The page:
A Royal Air Force navigator from RAF Marham has become the first person in history to log over 6000 hours flying in a Tornado fast jet. 

According to a news release from the RAF, Flight Lieutenant Chris Stradling 55, who is known as ‘Stradders’, was one of the aircrew that flew the Tornados recently to RAF Marham from RAF Akrotiri in Cyprus.

It took 31 years flying on the aircraft to achieve the 6000 hrs milestone and to date Stradders is the only person from the nations who fly the Tornado – UK, Italy, Germany and Saudi Arabia, to break the 6000-hour mark.

“6000 hours on any fast jet is not common and to be the first person to do so on Tornado is a real sense of pride”, he said.

“My current boss has been brilliant and has certainly helped me to put a large dent in the hours. If it wasn’t for him and several other members of the Tornado Force at RAF Marham I probably wouldn’t have got close.”

Recently, after almost four decades on operations, Royal Air Force Tornado jets returned home to RAF Marham from operations in the Middle East.

First entering service in 1979, the fast jets have been involved in Op Shader for the past four and a half years, the UK’s mission to defeat Da’esh in Syria and Iraq.

“It is with a heavy heart, but enormous pride, that we bid farewell to the Tornado from operations. This truly is the end of an era, having played a vital role in keeping Britain and its allies safe for four decades”

Defence Secretary Gavin Williamson

Assisted by a Voyager air-to-air refuelling tanker from RAF Brize Norton, five Tornados returned to RAF Marham yesterday, with the remaining three returning today. Families and friends of the crew were on hand to welcome them back to the Norfolk base.

The Tornados’ weapons capabilities have been transferred to RAF Typhoon fast jets. Under the £425m ‘Project Centurion’, the Typhoon is now capable of delivering the Meteor air-to-air missile, the Stormshadow fire-and-forget cruise missile, and the Brimstone precision attack missile. Defence Secretary Gavin Williamson said the Typhoon’s “new weapon systems will keep us as a world leader in air combat for a generation”.

65 COMMENTS

  1. That jet has essentially been his entire life. Must be tough to watch what was essentially your sound barrier breaking workplace being scrapped.

  2. 20 Squadrons of Harrier, Jaguar, Tornado F3, and Tornado GR4 have been replaced by 5, then 7 Squadrons of Typhoons, 5 Shadow R1, and a dozen or so Reapers.
    F35 only achieving IOC recently.

    That is the key to take away from GR4s demise, not the near half billion spent on Centurion to enable Typhoon to do what GR4 did already, Meteor excepted.

    As for FL Stradling, what an achievement.

    More if the right stuff than the donkeys upstairs will ever be.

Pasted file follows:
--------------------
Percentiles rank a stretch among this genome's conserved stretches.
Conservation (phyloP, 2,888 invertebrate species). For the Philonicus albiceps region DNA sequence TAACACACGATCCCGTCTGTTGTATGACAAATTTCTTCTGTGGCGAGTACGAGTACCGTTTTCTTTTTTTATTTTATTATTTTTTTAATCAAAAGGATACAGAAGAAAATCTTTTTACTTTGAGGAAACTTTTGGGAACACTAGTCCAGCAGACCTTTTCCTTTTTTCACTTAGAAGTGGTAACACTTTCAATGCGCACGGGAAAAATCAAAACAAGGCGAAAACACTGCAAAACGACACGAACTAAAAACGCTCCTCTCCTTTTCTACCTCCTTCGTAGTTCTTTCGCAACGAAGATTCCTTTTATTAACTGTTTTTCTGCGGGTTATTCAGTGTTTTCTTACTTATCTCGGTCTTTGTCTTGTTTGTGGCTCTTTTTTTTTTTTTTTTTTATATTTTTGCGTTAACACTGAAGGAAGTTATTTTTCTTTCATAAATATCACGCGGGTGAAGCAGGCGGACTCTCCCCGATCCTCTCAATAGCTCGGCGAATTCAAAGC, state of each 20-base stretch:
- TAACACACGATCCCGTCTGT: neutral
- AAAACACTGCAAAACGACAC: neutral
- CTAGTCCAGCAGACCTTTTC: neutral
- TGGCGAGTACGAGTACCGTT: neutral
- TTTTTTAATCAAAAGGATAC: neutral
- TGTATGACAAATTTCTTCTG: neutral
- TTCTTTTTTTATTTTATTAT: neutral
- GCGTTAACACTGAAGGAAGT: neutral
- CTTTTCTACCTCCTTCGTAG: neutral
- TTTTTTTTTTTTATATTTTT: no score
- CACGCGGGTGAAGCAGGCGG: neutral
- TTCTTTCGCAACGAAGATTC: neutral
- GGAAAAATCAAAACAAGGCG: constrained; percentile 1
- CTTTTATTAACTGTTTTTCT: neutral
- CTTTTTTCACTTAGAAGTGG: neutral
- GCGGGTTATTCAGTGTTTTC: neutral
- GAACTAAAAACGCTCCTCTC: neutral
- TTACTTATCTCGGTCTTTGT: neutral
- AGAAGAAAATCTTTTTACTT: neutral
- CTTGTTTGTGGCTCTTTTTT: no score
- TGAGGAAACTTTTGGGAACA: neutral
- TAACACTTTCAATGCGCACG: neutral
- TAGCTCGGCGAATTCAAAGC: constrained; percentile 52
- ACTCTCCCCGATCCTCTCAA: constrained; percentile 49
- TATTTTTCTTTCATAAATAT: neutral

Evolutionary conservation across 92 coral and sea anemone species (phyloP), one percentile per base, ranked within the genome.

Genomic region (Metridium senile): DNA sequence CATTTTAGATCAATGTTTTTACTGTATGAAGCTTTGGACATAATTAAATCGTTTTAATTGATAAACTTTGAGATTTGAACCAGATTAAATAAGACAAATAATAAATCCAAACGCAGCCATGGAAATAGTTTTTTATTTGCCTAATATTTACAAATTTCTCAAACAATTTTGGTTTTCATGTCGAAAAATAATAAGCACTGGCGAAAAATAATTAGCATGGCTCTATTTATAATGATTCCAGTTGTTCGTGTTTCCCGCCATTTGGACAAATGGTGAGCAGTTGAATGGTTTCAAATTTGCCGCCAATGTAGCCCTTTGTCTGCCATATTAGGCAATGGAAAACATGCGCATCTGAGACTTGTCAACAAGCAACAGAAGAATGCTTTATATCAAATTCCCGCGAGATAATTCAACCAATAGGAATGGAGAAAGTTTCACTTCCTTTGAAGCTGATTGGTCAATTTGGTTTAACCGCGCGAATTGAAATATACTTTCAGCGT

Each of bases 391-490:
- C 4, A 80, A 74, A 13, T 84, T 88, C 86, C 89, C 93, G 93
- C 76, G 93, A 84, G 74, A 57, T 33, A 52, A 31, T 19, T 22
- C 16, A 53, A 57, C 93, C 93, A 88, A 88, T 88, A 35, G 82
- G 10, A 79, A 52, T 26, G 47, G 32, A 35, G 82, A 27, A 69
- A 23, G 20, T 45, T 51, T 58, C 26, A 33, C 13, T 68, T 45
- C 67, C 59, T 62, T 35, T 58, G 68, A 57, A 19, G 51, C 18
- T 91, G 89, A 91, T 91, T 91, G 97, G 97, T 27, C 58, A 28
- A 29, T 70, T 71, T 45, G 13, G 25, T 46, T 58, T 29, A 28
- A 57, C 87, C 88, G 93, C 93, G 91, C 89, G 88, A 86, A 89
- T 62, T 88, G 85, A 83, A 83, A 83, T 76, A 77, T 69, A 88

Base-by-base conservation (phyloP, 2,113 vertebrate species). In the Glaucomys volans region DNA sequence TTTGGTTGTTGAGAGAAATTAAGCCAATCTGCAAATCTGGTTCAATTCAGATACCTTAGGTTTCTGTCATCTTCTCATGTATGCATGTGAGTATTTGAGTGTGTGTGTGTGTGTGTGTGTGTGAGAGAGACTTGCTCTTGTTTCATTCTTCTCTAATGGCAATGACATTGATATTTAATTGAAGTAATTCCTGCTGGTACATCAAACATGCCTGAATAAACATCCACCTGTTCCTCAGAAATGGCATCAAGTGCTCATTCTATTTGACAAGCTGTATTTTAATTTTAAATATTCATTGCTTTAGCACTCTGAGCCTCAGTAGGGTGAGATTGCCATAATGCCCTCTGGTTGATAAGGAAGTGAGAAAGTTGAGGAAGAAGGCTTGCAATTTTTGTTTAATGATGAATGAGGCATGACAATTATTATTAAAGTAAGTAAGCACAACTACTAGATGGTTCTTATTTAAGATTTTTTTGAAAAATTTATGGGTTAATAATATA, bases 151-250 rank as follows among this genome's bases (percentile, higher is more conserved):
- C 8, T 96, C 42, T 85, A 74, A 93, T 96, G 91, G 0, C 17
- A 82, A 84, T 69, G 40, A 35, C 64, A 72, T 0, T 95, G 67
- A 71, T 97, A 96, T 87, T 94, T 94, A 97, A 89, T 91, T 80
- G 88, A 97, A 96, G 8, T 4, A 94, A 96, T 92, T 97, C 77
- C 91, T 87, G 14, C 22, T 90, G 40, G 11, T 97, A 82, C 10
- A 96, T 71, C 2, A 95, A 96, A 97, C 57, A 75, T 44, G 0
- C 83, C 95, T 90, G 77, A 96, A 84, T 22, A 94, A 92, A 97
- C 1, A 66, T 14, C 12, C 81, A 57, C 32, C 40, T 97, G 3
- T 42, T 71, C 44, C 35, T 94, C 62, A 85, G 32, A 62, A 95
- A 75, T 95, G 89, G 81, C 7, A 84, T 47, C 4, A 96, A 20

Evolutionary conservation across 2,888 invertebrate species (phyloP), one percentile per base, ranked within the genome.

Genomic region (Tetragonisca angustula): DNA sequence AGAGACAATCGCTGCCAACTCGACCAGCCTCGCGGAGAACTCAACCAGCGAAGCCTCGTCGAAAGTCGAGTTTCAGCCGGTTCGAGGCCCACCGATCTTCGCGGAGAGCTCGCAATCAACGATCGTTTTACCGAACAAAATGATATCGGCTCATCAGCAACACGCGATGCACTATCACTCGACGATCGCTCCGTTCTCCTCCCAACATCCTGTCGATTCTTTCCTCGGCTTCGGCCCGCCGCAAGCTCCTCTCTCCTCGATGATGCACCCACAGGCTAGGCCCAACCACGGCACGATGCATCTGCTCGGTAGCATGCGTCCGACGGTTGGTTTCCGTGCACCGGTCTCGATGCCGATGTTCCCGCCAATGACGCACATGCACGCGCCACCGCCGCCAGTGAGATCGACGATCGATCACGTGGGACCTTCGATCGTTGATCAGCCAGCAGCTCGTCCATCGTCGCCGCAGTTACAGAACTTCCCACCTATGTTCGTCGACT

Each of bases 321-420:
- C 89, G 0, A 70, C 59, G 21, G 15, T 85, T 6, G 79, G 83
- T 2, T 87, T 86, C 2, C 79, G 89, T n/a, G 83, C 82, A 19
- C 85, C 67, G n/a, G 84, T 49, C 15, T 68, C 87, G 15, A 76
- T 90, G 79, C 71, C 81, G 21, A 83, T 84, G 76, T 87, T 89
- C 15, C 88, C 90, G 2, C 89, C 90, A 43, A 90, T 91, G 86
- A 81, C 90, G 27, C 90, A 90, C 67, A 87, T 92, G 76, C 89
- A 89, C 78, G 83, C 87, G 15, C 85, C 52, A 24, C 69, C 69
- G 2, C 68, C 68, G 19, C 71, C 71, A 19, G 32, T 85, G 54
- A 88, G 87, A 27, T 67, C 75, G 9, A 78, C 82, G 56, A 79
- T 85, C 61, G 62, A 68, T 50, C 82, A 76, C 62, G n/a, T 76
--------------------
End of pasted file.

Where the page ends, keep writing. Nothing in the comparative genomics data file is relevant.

• And the RAF would take those Typhoons and F35s any day over 20 sqns of Harriers, GR4s ect. The capability we have now, and going to have once F35 is operational, plus systems like the new P8, Rivet Joint, Protector, sentinel, is a capability only matched in the world by the USAF. The F35 alone has huge potential, air-air, ISTAR and precision strike in one platform.

      • Robert, I think the point that Daniele Is making Is, the Lack of numbers, not the lack of Ability. It’s something a lot of us are worried about.

        • Yes I agree, I wish we had more, but so does every other nation, and we have way more then most, the way people discuss our armed forces, you would think we only had a token defence force, yes Russia and China have mind boggling numbers, but they are regional powers, especially China, they have large numbers of poorly trained personnel and equipment that can’t be deployed any further then Taiwan, we have global reach, yes it might not be in huge numbers but we can do it, and do it very very well. Capability is what keeps us at the top table, not numbers. The RAF is the most capable it’s ever been. But I agree we need a bit more mass.

      • Quite agree with that Robert.

        You rarely find me here putting a downer on our tech, professionalism, capabilities, or esteem in which we are held by others. In fact I shout it loud and clear, especially our intel capabilities.

        My concern is numbers. Always numbers.

        I’d also suggest at that time GR4 and Harrier GR7 were also cutting edge, with numbers to match.

    • Daniele, you are really comparing apples and oranges. It is no longer a case of Western Europe and the US versus the Warsaw Pact when comparing equipment/capabilities but Western Europe, Eastern Europe (i.e. old Warsaw Pact countries) and the US, compared to Russia. Everyone in this theater including Russia has less equipment than they used to during the Cold War.

      Russia has something like 420 fighter, 345 fighter ground attack and 215 attack aircraft, lets call it ~1,000 aircraft in aggregate, to predominantly cover both its Western and Eastern borders. Numbers are from the US Defense Intelligence Agency 2017 Russia report, quoting the 2015 IISS “The Military Balance” report. I doubt the numbers have changed that much since.

      NATO Europe, excluding the US, easily has a superior number of aircraft and that’s excluding some of the still flying older aircraft too. In fact Europe excluding Greece, Turkey, Poland (~500 aircraft) and the rest of the Eastern European countries, as well as excluding the non-Nato countries of Finland and Sweden (150 aircraft), can probably still muster ~1000 aircraft. Sure availability is also a factor, as it would be for Russia too.

      Bottom line we should probably scale up the UK’s air power based on global aspirations and carrier ops, but there’s no need to go crazy.